• erode (this value is used by default) sets for each pixel the lowest brightness or the highest opacity of its community, respectively for each of the R, G, B and A channels;
  • dilate sets for each channel of each pixel values ​​corresponding to the brightest or least transparent value of its community.

If technical details are discarded to the side, then applying feMorphology to images will almost always have the same result: compressing or stretching the fine details of the image as a copy of the image with a dark or light main outline.

However, applying feMorphology to monochrome elements, such as text, only compresses or stretches it, without making any noticeable changes in the color of the pixels, because we still have only one color to work with ...

Add color contour to text with feMorphology

Now we can add a contour to the text in SVG using the stroke attribute for this text .

<!-- Adding an outline to SVG text using strokes -->
<text font-size="80px" dx="100" dy="200" font-weight="700" stroke="deepPink" stroke-width="3px">Stroked Text</text>

Adding a contour, which is usually centered on the edges of the text so that half of its thickness is overlapped by the text itself, makes the text thinner, even if it was not intended. Instead, we can expand ( dilate ) the text to the thickness of the contour or stroke using feMorphology .

Unless otherwise indicated, the text usually has one color. So, applied to the text, feMorphology allows to reduce or increase the thickness of the text. Once the text is expanded with feMorphology , it can be used as input to other filter primitives to create the outline of the text, which is what we need.

Before we dive into how to do this, look at the picture showing the difference between the text with the outlined contour and the contour added with feMorphology .

Comparing the source text with the text having a stroke, and the contour created with ** feMorphology **
Fig_4. Compare the source text with the text that has a stroke and the outline created with the help of feMorphology .

Notice that the source text on the second line became thinner after adding a smooth contour, compared to the text of the third line, expanded with feMorphology .

So, let's step by step create a colored piece of text with an outline. Here is the result to which we will strive:

Final result
Pic_5. Final result.

So, we will create an SVG containing our text and a filter that triggers a simple expansion operation. The size of the text expansion depends on the thickness of the outline that we want to receive.

<svg width="900" height="200" viewBox="100 0 900 200">
    <filter id="outline">
        <feMorphology in="SourceAlpha" result="DILATED" operator="dilate" radius="4"></feMorphology>
    <!-- DILATED TEXT -->
    <text font-size="85px" dx="125" dy="130" font-weight="700" filter="url(#outline)">upgrade yourself</text>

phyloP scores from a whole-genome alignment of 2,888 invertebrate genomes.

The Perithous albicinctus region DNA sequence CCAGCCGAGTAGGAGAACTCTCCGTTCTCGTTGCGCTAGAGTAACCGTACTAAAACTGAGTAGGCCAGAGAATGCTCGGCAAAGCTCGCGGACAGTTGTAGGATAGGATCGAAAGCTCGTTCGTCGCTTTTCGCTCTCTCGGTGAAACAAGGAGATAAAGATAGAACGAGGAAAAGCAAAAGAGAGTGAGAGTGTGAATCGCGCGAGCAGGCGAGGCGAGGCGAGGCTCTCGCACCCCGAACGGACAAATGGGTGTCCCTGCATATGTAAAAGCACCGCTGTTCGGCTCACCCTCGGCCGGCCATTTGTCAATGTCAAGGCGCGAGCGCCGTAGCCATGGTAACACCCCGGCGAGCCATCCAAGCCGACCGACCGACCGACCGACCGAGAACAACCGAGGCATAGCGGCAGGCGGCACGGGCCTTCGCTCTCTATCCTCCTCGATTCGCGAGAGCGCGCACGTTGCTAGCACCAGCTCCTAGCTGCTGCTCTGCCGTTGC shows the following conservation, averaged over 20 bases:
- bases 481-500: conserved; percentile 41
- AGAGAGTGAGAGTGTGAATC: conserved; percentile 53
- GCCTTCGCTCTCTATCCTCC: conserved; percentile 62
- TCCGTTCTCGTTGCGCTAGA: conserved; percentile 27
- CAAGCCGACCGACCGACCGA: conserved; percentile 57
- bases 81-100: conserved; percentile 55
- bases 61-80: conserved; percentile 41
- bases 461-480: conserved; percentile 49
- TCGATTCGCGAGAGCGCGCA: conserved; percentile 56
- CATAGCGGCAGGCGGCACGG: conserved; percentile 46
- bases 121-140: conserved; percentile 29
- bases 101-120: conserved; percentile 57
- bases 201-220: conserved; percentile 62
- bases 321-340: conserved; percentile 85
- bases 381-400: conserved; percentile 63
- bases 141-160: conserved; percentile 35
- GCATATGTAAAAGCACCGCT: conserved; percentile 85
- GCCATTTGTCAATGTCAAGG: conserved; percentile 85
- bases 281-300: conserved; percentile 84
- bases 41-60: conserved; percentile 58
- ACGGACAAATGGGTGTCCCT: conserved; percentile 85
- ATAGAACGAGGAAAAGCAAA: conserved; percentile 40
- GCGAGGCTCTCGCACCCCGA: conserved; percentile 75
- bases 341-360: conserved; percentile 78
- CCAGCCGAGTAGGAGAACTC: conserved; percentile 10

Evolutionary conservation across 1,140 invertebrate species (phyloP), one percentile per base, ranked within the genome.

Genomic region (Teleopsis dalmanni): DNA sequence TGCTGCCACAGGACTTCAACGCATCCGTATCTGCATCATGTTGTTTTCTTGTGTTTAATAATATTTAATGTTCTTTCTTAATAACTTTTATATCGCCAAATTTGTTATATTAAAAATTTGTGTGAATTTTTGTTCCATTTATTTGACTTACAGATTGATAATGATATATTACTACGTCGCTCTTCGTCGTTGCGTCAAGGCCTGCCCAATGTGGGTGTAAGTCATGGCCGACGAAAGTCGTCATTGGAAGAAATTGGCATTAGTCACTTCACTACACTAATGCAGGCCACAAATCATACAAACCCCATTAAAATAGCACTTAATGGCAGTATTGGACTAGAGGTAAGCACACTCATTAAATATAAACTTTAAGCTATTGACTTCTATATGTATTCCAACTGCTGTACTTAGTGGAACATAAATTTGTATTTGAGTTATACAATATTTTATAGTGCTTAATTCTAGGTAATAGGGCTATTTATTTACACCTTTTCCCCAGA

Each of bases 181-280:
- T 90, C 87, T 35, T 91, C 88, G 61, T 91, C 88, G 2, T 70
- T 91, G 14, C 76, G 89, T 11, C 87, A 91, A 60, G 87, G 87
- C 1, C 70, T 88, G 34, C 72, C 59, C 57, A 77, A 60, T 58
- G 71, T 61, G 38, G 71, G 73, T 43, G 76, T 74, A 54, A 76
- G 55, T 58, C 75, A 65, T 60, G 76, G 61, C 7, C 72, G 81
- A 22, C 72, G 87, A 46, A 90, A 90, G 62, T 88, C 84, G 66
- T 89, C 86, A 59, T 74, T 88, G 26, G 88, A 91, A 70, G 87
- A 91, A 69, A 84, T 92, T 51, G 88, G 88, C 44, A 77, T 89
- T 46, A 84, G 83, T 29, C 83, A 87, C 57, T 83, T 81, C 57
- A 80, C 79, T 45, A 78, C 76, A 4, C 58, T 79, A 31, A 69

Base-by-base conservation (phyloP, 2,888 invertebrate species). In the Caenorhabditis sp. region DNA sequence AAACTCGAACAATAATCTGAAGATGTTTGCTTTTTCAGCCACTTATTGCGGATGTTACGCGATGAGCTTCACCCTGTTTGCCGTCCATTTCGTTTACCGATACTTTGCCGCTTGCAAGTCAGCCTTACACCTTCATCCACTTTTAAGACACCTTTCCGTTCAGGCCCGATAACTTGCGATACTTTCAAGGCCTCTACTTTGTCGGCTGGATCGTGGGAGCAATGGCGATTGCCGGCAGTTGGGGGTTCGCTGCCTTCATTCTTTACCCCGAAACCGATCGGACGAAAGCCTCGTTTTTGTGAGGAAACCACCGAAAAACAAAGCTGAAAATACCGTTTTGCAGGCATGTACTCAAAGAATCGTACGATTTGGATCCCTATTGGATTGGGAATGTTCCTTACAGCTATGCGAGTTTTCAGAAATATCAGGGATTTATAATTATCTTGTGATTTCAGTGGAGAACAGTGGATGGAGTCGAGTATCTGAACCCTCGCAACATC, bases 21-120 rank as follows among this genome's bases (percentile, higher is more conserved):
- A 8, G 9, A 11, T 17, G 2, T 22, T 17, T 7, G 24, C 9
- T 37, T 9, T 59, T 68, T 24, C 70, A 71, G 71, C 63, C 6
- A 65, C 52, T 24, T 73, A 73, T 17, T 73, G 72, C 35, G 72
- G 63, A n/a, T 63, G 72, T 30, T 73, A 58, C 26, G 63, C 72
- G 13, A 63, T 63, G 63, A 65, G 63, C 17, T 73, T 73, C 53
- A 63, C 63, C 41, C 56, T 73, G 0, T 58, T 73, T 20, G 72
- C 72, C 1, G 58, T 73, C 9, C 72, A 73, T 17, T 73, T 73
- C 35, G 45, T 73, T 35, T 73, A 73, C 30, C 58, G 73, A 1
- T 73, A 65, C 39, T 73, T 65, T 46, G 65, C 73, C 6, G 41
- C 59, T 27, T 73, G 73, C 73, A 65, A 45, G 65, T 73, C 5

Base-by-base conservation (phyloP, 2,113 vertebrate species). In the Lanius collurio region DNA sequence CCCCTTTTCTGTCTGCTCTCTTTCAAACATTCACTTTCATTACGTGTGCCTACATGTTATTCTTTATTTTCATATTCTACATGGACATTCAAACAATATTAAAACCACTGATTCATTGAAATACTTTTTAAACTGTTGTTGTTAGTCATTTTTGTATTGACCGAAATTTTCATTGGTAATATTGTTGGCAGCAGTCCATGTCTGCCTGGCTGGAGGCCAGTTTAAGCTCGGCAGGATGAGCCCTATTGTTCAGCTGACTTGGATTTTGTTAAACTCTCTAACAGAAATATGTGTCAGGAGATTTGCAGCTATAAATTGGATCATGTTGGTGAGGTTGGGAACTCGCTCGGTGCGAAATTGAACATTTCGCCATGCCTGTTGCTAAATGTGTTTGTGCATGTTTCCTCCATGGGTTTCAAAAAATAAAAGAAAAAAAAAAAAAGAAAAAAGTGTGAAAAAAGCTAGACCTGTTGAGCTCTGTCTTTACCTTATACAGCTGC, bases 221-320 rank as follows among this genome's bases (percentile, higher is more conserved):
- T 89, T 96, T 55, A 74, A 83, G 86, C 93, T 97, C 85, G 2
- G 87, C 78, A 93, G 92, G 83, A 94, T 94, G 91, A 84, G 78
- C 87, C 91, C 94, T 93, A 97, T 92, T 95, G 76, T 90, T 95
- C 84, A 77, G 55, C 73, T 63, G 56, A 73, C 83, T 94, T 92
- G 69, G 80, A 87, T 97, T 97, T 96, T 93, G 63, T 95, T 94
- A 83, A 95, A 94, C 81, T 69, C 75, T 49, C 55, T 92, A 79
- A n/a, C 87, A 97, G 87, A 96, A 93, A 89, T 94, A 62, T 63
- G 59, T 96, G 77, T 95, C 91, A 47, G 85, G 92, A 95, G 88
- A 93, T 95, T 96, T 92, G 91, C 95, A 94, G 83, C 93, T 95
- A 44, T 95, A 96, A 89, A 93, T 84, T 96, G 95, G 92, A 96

The code above will get the alpha channel of the text, which is just a black version of the text, and increases the font thickness by 4px. The result of the code at this stage is as follows:

Text after thickening
Fig_6. Text after thickening.

... compared to source text that has a dark blue fill color:

Source text
Fig_7. Source text.

To create a contour effect, we will place the source text on top of the expanded text, leaving only the edges of the expanded text (our additional 4px) visible around the source text, making them look like a contour. Text overlaying its outline (extended text) will be performed using feMerge . How this is done we discussed in the previous article .

What else we need to do before positioning the outline around the text is to color the outline itself. Just as we did in the previous article, fill the filter area with the desired color, and then add the color layer with the already expanded text layer, i.e. our contour using the in operator . As a result, only those parts of the color fill that intersect with the expanded text will be displayed, thus coloring it. Then, we merge the resulting colored outline with the source text to get the desired result.

Now our code looks like this:

<svg width="900" height="200" viewBox="100 0 900 200">
<filter id="outline">
    <feMorphology in="SourceAlpha" result="DILATED" operator="dilate" radius="4"></feMorphology>
    <feFlood flood-color="#32DFEC" flood-opacity="1" result="PINK"></feFlood>
    <feComposite in="PINK" in2="DILATED" operator="in" result="OUTLINE"></feComposite>
        <feMergeNode in="OUTLINE" />
        <feMergeNode in="SourceGraphic" />
<text font-size="85px" dx="125" dy="130" font-weight="700" filter="url(#outline)">upgrade yourself</text>

The process of creating filtering effects in SVG consists in presenting the final result in the form of small sequential operations, using the result of one operation as input to another and, finally, merging all the layers created by them to achieve the final result.